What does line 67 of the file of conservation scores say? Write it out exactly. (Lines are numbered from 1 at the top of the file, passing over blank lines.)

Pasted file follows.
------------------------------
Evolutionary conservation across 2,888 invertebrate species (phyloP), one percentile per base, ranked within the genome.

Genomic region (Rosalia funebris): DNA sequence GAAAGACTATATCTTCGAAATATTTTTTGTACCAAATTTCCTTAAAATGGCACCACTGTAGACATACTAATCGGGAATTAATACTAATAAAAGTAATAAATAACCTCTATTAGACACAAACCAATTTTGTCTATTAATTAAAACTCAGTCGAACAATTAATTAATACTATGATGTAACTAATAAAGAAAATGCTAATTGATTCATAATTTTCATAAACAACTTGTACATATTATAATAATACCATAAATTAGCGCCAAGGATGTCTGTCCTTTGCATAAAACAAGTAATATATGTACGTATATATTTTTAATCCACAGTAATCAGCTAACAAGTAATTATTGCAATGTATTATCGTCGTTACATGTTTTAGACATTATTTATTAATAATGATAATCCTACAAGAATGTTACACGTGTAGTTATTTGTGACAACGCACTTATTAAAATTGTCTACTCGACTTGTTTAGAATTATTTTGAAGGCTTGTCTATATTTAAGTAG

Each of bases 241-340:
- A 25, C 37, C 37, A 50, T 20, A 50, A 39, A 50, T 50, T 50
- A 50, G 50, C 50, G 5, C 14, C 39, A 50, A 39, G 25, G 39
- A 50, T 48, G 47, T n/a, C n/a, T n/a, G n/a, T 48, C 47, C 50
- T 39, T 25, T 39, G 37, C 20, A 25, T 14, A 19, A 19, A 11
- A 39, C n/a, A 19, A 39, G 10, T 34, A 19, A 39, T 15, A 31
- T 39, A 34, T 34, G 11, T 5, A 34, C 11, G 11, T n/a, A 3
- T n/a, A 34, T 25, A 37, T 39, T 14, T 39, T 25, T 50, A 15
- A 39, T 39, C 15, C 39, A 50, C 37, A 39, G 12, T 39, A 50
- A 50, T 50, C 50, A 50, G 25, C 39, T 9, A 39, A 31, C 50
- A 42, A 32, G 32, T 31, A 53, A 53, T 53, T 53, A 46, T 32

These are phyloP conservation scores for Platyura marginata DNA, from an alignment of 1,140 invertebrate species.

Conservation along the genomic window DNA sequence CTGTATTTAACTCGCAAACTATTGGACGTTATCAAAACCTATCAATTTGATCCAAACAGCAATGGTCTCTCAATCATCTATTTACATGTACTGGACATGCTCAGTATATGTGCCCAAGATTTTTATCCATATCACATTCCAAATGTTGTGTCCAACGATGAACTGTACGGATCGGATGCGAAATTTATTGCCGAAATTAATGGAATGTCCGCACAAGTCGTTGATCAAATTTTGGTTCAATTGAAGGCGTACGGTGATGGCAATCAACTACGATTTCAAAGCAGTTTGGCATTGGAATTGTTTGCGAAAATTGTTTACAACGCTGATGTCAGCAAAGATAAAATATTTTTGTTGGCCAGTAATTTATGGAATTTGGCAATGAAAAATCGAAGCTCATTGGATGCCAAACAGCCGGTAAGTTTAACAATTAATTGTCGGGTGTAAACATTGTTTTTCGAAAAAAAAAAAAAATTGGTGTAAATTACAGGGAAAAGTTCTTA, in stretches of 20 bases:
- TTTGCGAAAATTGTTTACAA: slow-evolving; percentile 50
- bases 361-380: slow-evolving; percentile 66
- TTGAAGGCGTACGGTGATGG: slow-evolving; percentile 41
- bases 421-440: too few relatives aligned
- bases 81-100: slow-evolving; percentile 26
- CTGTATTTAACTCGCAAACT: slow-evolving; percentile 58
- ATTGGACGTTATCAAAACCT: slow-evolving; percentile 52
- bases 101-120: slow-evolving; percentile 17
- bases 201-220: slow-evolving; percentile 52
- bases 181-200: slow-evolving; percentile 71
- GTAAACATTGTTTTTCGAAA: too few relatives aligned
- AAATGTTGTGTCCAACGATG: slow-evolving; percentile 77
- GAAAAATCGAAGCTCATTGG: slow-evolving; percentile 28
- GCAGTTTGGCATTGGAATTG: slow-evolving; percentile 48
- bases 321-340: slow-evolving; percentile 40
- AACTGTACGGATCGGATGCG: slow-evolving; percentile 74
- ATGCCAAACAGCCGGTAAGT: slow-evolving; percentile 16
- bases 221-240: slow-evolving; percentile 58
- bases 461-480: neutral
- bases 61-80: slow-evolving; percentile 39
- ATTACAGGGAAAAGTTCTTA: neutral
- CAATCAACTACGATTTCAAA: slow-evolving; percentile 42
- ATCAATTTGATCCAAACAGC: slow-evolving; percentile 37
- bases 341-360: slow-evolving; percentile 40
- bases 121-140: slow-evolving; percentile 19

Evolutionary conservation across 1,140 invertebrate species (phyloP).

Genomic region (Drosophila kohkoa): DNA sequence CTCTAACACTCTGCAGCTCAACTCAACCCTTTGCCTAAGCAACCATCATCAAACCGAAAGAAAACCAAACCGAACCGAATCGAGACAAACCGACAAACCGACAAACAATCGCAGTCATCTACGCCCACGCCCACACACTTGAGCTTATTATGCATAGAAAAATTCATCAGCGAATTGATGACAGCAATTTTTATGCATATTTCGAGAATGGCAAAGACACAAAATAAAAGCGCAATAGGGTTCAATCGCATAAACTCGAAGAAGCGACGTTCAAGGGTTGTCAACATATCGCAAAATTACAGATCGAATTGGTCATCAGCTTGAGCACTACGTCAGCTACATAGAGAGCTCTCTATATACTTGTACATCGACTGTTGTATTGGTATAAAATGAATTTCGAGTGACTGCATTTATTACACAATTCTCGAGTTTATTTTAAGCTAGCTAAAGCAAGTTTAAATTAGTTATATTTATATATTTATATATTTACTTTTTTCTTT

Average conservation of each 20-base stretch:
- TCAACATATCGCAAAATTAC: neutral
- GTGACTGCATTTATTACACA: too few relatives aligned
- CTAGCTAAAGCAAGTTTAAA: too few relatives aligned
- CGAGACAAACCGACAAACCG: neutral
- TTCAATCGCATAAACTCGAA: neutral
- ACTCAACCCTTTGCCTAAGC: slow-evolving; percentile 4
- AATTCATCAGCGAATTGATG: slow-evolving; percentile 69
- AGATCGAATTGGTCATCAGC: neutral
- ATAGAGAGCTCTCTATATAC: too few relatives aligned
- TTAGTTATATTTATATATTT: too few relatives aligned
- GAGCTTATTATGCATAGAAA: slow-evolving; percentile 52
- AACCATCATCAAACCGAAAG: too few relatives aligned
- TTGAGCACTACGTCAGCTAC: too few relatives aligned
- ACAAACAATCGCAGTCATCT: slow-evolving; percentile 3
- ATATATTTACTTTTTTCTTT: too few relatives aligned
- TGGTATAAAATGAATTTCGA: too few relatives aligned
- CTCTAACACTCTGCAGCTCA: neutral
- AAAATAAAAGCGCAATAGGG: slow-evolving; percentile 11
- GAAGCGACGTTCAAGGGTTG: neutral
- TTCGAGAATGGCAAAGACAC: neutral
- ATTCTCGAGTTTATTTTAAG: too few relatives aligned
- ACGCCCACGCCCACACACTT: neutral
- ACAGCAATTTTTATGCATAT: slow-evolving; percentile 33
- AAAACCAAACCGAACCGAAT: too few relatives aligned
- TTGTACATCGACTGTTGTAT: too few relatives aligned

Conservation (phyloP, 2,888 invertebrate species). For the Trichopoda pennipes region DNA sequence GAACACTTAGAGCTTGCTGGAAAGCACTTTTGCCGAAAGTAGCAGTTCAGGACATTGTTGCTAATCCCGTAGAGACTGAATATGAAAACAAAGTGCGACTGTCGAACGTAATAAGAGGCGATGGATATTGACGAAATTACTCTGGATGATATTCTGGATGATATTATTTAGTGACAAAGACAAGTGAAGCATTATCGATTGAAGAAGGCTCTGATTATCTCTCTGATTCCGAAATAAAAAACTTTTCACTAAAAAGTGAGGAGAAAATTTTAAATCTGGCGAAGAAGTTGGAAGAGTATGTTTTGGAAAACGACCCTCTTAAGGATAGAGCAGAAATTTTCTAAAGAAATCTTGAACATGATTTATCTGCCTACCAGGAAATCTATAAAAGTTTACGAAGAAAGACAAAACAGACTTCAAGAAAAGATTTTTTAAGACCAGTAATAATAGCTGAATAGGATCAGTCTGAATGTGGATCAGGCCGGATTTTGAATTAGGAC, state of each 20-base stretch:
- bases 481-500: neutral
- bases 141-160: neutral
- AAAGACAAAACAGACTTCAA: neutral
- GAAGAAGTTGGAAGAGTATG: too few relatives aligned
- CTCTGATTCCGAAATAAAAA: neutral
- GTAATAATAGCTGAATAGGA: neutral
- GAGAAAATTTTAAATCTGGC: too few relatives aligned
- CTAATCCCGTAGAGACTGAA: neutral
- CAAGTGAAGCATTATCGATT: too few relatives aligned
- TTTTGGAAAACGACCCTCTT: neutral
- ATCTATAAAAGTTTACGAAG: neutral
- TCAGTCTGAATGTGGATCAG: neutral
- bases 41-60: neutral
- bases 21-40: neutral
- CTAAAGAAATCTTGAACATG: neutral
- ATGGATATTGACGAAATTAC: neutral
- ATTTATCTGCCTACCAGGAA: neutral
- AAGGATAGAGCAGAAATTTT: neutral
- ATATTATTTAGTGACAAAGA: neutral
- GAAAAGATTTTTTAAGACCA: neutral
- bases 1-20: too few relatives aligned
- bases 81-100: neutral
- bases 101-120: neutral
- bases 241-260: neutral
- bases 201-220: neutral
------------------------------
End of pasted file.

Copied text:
- AAAACCAAACCGAACCGAAT: too few relatives aligned